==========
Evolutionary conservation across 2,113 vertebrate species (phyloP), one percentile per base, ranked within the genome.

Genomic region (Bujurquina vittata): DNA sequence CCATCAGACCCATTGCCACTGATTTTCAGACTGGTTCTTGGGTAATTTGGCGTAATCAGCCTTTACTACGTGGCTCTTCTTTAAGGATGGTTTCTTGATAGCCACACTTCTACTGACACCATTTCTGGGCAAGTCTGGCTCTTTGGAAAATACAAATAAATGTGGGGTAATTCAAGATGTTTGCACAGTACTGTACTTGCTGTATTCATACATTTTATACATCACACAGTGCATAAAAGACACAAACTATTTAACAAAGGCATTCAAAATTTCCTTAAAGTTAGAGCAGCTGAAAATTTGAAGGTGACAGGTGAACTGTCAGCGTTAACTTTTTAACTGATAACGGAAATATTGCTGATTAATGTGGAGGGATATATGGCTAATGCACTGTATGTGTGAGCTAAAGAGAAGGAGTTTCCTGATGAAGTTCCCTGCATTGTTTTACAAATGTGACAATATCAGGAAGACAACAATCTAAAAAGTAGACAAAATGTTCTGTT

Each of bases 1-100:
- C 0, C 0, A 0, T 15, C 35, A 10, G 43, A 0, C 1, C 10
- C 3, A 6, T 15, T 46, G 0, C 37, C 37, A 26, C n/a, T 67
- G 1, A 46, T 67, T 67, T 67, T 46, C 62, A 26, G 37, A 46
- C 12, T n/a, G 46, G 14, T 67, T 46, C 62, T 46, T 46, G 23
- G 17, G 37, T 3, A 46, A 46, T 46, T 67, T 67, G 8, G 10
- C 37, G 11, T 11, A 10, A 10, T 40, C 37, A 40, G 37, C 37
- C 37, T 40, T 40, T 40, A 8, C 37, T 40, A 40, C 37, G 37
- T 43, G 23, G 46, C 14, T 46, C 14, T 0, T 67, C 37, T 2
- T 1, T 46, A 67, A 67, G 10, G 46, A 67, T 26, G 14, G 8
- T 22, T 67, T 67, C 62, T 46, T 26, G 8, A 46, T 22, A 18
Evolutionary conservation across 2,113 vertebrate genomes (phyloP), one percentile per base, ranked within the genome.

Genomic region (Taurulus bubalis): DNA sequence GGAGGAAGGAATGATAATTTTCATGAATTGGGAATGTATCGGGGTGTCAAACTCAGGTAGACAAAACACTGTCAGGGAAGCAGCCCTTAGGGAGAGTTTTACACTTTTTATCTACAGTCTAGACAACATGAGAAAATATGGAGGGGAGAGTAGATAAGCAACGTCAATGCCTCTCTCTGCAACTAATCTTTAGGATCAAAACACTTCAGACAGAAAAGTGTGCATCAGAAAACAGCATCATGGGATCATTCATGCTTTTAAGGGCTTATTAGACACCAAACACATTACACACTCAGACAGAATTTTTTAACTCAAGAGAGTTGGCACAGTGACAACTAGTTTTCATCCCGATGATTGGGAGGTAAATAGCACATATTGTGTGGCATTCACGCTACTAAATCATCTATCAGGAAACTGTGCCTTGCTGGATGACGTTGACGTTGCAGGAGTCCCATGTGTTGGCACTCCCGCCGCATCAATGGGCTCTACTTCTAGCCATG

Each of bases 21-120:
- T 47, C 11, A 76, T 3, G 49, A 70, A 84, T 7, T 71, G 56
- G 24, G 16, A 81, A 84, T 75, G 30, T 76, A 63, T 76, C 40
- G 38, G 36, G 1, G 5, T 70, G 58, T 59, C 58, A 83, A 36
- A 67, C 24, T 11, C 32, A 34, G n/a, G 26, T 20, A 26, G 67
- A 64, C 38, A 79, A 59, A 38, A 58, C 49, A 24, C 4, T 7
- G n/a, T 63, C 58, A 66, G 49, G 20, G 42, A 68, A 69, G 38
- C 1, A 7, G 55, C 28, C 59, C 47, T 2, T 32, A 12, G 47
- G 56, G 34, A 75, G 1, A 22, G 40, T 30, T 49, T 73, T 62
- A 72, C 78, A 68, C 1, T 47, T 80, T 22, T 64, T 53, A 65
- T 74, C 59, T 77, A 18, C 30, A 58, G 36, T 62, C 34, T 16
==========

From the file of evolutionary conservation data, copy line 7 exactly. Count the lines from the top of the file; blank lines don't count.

- C 12, T n/a, G 46, G 14, T 67, T 46, C 62, T 46, T 46, G 23